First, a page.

MAJOR INDUSTRY POLICIES
Under the Petroleum Act of 1969 as amended, the entire ownership and control of oil and gas in Nigeria (including under its territorial waters and continental shelf) is vested in the state of Nigeria. The ownership of oil and all minerals in Nigeria is further reinforced under section 40(3) of the 1979 constitution of the Federal Republic of Nigeria.
Since the discovery of oil in Nigeria in 1956, the government, through its appropriate agencies like Nigerian National Petroleum Corporation (NNPC), Ministry of Petroleum Resources and Federal Environmental Protection Agency (FEPA), has put in place a number of policies,
agreements and regulations for the control and supervision of the oil industry for the overall economic development of the country. Notable policies and agreements in place include: Joint Ventures, Production Sharing Control (PSC), Service Contract, and Memorandum of Under-standing (MOU).
THE OIL AND GAS INDUSTRY IN NIGERIA
BACKGROUND TO THE NIGERIAN PETROLEUM INDUSTRY.
Following the discovery of crude oil in 1956 by Shell D’Arcy Petroleum, pioneer production began in 1958 from the company’s oil field in Oloibiri in the Eastern Niger Delta. Nigeria has since made its mark as Africa’s leading producer of oil and ranks in the top ten oil producers in the world. In 2004, Nigeria’s OPEC’s quota increased to 8.2%.
By the late sixties and early seventies, Nigeria had attained a production level of over 2 million barrels of crude oil a day. Although production figures dropped in the eighties due to economic slump, 2004 saw a total rejuvenation of oil production to a record level of 2.5 million barrels per day. Current development strategies are aimed at increasing production to 4million barrels per day by the year 2010.
CURRENT STATUS OF THE PETROLEUM INDUSTRY IN NIGERIA.
Table 1, lists Nigeria’s 7 main sedimentary basins with some information on size and prospectivity, main reservoirs, exploration status etc. The core producing areas cover some 60% of the total acreage of about 31,105 sq. km. The outlying areas remain a significant asset yet to be exploited.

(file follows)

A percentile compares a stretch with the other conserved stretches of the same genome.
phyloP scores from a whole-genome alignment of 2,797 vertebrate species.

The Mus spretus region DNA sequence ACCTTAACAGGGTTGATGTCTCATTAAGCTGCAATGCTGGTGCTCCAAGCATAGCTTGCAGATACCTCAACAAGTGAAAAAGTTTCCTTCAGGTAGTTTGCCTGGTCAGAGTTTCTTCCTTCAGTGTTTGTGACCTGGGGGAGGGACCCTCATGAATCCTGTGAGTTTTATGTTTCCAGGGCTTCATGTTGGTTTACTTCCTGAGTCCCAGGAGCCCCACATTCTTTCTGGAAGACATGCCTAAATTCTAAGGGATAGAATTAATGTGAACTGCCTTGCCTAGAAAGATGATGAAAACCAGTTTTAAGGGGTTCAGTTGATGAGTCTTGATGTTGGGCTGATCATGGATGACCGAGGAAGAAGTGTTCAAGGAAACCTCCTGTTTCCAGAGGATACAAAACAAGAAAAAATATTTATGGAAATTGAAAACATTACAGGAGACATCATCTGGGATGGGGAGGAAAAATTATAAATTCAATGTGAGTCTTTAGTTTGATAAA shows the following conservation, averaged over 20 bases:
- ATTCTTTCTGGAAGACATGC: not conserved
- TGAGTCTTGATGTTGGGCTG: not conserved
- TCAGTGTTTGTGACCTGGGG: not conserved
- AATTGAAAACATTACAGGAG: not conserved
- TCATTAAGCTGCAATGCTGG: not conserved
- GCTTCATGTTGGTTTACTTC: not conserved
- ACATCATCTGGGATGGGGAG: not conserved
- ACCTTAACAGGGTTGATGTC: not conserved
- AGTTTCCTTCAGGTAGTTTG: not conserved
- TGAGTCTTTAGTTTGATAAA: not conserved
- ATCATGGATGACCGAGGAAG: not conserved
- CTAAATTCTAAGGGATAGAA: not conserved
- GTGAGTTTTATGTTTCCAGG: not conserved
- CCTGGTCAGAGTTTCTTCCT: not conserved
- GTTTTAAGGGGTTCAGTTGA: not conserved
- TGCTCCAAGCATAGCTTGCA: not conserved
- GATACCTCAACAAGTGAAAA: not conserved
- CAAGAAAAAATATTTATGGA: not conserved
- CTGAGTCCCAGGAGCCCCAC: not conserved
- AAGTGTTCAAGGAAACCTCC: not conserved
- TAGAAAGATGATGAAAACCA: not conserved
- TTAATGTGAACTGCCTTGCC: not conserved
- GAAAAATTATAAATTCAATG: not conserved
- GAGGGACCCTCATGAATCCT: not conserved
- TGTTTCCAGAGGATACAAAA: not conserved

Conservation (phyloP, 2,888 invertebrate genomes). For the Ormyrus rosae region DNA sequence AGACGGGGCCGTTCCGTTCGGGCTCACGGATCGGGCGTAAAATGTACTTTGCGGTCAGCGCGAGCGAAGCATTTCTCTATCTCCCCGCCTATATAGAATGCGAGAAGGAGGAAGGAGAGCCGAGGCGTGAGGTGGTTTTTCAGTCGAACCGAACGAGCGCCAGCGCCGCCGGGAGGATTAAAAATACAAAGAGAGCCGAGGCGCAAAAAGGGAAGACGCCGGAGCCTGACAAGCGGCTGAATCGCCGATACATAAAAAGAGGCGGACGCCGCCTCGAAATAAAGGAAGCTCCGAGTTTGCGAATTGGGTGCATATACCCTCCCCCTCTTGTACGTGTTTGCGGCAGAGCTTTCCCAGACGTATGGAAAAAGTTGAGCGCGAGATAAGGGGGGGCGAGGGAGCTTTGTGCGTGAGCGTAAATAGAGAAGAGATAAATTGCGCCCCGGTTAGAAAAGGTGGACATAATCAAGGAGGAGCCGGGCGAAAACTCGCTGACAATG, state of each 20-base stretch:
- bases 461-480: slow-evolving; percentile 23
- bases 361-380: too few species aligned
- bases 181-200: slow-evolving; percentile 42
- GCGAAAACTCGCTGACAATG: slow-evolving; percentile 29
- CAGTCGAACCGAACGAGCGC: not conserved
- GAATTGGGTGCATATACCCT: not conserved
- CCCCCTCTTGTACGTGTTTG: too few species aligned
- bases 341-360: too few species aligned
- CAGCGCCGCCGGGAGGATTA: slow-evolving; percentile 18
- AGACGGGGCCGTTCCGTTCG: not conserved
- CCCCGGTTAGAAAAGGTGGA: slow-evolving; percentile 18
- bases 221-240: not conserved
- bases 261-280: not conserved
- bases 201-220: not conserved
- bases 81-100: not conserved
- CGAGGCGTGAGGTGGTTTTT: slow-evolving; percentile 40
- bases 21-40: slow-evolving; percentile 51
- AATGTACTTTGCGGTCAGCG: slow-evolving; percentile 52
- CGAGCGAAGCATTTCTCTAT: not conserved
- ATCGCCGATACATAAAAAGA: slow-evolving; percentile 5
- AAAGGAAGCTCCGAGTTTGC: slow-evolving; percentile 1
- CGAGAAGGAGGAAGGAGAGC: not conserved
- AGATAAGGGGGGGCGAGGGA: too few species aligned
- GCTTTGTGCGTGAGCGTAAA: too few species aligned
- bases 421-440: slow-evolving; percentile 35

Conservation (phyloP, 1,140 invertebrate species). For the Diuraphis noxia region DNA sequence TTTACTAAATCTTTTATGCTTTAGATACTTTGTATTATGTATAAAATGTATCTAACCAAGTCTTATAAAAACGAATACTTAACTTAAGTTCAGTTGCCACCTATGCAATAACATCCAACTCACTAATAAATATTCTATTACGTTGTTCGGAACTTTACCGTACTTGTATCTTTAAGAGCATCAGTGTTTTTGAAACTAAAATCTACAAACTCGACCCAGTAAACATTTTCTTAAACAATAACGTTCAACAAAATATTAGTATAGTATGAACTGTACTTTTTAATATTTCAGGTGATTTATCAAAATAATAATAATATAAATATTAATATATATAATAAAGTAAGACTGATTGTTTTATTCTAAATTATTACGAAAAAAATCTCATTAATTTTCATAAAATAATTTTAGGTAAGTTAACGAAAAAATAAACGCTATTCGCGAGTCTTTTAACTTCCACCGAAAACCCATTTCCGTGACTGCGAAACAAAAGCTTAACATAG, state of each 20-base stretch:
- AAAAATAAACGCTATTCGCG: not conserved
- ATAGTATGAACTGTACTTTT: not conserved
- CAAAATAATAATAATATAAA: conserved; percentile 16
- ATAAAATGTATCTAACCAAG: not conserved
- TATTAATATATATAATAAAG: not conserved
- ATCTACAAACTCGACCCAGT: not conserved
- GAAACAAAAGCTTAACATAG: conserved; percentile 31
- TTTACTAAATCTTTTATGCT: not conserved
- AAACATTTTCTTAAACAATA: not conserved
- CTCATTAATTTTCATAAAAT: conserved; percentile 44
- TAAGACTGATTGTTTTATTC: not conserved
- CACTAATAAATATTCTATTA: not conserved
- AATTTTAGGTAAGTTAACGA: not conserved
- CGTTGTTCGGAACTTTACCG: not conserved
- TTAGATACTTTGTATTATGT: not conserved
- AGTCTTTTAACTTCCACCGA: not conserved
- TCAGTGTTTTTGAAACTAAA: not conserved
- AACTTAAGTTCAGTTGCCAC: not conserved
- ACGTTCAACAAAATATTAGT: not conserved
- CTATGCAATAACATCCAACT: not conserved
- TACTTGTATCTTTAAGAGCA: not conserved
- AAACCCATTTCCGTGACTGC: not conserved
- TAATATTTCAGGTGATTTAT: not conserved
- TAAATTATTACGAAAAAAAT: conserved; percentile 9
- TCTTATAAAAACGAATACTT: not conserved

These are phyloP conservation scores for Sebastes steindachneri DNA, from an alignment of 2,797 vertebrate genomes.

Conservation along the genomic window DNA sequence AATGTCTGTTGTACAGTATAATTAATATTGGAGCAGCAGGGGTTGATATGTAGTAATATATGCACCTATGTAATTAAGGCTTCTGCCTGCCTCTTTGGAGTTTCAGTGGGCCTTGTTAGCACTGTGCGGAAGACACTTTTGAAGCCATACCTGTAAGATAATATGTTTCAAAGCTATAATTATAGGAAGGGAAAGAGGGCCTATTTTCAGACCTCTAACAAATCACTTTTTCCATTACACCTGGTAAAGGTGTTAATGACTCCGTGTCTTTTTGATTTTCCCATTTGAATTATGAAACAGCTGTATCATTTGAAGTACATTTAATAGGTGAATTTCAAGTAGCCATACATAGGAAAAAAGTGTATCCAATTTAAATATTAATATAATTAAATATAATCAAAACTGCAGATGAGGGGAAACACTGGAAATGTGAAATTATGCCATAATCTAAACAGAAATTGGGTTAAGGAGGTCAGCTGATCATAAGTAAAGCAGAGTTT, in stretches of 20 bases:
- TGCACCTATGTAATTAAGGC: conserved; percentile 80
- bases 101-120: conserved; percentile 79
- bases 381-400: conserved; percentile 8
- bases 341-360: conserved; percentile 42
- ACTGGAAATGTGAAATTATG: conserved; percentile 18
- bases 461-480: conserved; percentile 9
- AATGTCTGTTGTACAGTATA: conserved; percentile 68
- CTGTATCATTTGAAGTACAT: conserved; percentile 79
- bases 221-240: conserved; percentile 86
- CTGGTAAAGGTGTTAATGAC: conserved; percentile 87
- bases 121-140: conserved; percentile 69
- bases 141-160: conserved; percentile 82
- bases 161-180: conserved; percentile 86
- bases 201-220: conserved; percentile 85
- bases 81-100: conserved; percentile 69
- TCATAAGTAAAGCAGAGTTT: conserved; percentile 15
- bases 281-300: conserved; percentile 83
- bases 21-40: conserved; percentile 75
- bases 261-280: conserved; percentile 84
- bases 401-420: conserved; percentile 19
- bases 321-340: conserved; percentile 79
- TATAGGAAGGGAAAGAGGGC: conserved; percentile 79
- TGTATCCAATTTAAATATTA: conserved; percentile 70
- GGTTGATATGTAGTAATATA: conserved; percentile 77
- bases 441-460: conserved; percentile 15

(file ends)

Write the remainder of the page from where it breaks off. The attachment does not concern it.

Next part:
Oil and Gas Reserves
A 2003 estimate showed recoverable crude oil reserves at 34 billion barrels. The reserve base is expected to increase due to additional exploration and appraisal drilling. Already, over 900 million barrels of crude oil of recoverable reserves have been identified. The government has also set a target to achieve a reserve of 40 billion barrels by 2010.
Nigeria has an estimated 159 trillion cubic feet (Tcf) of proven natural gas reserves, giving the country one of the top ten natural gas endowments in the world. Due to a lack of utilization infrastructure, Nigeria still flares about 40% of the natural gas it produces and re-injects 12% to enhance oil recovery. Official Nigerian policy is to end gas flaring completely by 2008. The World Bank estimates that Nigeria accounts for 12.5% of the world’s total gas flaring. Shell estimates that about half of the 2 Bcf/d of associated gas — gaseous by-products of oil extraction — is flared in Nigeria annually. The new industry strategy is to collect the associated gas and process it into liquefied natural gas (LNG), greatly enhancing Nigerian natural gas revenues while simultaneously reducing carbon dioxide emissions
Of the 606 oil fields in the Niger Delta area, 355 are on-shore while the remaining 251 are offshore. Of these, 193 are currently operational while 23 have been shut in or abandoned as a result of poor prospectivity or total drying up of the wells. Outside the Niger Delta, a total of 28 exploratory oil wells have been drilled all showing various levels of prospectivity as seen in Table 2. These wells include two (2) discovery wells in Anambra State, one (1) discovery well each in Edo State and Benue State each and Twenty-four (24) wells in the Chad Basin. However, production is yet to commence from any of the wells.
Nigerian liquefied Natural Gas:
The Nigerian LNG project is being implemented in phases with an initial production from two trains. The plant is situated at Bonny Island. NLNG has successfully secured market for its moderate production volume from its base project and train three.
Sources of Gas:
The bulk of the gas for base project is mainly NAG supplied from the following gas supplier fields:
· SPDC – SOKU;
· NAOC – OBIAFU OBIKROM;
· EPNL – OBITE;
The bulk of gas for train three will contain more of associated gas from which both LNG and LPG will be produced.
* Gas Supply Contract: The NLNG had signed Gas Supply Agreements (GSAs) with three upstream gas producers in 1992. This is aimed at securing adequate and regular supply of gas for the project. These gas producers are:
* The Shell Petroleum Development Company of Nigeria Limited (SPDC) – NNPC/SPDC/NAOC/EPNL JV: operator & sellers’ representative – SPDC (Shell affiliate);
* Nigerian Agip Oil Company limited (NAOC) – NNPC/NAOC/POCNL JV: operator & sellers’ representative – NAOC (Agip affiliate);
* ELF Petroleum Nigerian limited (ELF), (then Elf Nigerian Limited) – NNPC/EPNL JV: operator & sellers’ representative – EPNL (Elf affiliate).
These three joint ventures are expected to supply the gas requirement for the project for the next 221/2 years.
* Gas Supply Contract Quantities: The joint venture will supply a total of 302.17 billion standard cubic metres (BSCM) of feed-gas required for the NLNG’s three trains. The feed-gas for the three trains will be a combination of associated and non-associated gas. When NLNG’s train three becomes fully operational, a total of about 41.83 million standard cubic metres will be required by the plant daily.